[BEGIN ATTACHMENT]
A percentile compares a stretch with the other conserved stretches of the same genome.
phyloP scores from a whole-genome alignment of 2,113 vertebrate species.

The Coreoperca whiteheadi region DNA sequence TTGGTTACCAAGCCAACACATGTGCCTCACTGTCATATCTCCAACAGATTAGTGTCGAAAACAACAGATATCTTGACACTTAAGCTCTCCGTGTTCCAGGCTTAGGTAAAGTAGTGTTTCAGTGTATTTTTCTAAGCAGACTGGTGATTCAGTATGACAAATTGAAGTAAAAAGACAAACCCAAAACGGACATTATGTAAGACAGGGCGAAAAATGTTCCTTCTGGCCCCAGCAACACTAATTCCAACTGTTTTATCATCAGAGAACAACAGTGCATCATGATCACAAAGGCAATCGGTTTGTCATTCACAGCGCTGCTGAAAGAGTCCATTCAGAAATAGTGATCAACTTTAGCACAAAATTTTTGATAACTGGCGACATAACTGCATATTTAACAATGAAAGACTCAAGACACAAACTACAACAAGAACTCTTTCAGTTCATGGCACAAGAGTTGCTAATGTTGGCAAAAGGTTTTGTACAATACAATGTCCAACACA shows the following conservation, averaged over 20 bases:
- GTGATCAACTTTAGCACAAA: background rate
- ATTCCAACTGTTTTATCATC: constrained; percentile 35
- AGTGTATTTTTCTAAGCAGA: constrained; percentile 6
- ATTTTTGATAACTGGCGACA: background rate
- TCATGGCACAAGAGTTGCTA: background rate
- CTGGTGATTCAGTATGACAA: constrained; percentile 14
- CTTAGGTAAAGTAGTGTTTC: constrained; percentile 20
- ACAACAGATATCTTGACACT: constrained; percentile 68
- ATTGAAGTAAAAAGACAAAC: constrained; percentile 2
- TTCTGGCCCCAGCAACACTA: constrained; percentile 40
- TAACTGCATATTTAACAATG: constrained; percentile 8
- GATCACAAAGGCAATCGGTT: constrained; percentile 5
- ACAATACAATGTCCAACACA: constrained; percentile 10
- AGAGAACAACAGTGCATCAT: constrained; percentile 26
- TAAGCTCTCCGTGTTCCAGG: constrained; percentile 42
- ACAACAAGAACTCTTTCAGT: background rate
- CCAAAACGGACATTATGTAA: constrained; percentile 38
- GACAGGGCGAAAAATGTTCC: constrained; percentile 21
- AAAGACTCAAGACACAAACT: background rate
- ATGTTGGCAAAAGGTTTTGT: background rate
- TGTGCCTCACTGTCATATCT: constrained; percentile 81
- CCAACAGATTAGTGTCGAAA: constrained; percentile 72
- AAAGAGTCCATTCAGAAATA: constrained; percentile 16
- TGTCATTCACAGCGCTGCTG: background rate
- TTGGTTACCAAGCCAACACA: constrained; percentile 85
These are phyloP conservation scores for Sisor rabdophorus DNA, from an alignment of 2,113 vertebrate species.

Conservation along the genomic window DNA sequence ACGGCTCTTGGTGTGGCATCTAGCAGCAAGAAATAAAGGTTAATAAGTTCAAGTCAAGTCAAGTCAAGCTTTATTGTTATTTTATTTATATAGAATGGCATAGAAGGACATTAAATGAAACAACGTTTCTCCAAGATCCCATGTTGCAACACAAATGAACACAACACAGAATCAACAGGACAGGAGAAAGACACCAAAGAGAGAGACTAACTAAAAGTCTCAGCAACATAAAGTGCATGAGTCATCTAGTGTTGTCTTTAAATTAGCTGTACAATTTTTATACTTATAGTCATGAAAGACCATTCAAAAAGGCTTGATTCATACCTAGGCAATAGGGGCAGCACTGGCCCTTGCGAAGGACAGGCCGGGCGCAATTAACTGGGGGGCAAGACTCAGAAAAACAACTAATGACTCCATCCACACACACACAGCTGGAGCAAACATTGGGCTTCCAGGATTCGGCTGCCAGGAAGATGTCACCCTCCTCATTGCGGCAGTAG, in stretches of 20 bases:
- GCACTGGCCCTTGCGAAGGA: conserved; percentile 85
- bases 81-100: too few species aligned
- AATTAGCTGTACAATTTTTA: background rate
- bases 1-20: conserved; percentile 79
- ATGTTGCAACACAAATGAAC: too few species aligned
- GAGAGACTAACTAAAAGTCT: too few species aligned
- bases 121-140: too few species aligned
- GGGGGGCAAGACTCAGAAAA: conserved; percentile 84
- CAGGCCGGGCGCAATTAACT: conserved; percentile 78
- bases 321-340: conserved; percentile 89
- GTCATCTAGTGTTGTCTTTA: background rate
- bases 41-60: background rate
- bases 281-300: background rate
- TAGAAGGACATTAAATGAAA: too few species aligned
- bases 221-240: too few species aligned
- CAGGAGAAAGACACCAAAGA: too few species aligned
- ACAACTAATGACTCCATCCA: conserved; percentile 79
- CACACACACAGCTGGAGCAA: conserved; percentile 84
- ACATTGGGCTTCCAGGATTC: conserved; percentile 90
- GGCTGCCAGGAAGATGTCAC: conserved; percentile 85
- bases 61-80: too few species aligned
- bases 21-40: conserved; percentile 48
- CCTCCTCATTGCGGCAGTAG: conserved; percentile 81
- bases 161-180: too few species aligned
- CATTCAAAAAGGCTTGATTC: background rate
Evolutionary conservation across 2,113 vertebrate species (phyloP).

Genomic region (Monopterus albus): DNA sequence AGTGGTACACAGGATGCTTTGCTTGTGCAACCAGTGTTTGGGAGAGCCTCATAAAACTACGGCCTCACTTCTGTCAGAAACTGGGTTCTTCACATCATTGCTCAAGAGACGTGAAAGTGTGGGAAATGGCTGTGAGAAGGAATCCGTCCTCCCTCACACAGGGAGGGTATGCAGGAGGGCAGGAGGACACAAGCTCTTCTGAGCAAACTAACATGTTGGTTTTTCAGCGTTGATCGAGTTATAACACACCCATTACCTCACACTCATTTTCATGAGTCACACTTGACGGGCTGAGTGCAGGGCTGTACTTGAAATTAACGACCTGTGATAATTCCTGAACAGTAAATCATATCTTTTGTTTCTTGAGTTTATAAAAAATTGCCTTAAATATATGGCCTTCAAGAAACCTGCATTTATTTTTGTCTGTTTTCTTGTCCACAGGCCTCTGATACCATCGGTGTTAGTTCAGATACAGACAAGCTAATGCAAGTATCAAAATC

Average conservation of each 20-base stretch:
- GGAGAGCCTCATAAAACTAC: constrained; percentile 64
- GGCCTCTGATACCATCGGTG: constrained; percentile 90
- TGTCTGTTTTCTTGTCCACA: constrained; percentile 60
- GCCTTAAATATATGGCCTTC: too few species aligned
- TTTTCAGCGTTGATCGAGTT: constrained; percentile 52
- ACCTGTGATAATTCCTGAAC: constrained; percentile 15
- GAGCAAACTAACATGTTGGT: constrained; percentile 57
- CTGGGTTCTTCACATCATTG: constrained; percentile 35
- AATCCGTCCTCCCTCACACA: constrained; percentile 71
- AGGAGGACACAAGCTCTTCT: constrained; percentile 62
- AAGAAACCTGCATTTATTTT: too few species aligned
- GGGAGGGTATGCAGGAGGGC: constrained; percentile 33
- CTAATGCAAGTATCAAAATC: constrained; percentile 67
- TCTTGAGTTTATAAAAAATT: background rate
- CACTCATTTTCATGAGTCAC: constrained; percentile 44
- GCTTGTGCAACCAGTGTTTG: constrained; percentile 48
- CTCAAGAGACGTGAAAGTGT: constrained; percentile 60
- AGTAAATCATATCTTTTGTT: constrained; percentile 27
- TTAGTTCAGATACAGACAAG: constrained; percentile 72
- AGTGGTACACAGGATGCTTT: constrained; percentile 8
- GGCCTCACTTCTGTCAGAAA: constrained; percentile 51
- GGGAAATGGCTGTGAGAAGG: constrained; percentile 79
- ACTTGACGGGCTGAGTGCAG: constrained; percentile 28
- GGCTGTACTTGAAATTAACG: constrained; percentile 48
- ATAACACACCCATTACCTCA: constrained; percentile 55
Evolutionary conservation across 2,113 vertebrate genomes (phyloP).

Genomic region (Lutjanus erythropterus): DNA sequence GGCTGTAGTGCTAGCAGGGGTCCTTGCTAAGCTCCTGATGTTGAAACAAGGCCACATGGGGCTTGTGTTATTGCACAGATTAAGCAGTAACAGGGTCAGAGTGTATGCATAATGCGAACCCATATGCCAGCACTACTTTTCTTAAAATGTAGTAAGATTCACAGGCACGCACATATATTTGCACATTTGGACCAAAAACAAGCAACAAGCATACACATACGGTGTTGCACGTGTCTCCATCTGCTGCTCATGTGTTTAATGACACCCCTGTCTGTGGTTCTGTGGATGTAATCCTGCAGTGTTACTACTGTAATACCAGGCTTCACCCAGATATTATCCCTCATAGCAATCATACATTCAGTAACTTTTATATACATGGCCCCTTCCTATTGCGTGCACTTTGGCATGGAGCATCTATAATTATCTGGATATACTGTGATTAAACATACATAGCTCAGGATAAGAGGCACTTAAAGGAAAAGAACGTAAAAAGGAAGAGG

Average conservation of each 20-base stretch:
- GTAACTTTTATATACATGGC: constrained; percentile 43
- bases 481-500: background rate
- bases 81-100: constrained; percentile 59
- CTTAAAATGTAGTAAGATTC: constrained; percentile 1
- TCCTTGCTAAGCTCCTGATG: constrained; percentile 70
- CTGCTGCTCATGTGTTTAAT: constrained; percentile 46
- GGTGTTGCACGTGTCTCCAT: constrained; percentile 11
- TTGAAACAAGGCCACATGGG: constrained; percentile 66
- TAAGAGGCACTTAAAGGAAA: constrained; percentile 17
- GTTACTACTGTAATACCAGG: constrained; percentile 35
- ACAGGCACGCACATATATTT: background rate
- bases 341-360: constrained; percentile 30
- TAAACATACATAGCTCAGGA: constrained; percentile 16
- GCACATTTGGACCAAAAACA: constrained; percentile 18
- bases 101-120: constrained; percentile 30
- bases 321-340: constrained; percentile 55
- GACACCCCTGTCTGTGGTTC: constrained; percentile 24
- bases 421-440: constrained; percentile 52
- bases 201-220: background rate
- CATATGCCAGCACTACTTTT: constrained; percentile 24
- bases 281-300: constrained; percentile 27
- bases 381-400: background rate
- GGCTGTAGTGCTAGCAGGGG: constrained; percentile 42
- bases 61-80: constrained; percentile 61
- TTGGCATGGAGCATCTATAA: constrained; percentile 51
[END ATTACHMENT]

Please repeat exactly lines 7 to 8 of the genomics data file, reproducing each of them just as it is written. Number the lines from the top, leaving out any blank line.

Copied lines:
- ATTTTTGATAACTGGCGACA: background rate
- TCATGGCACAAGAGTTGCTA: background rate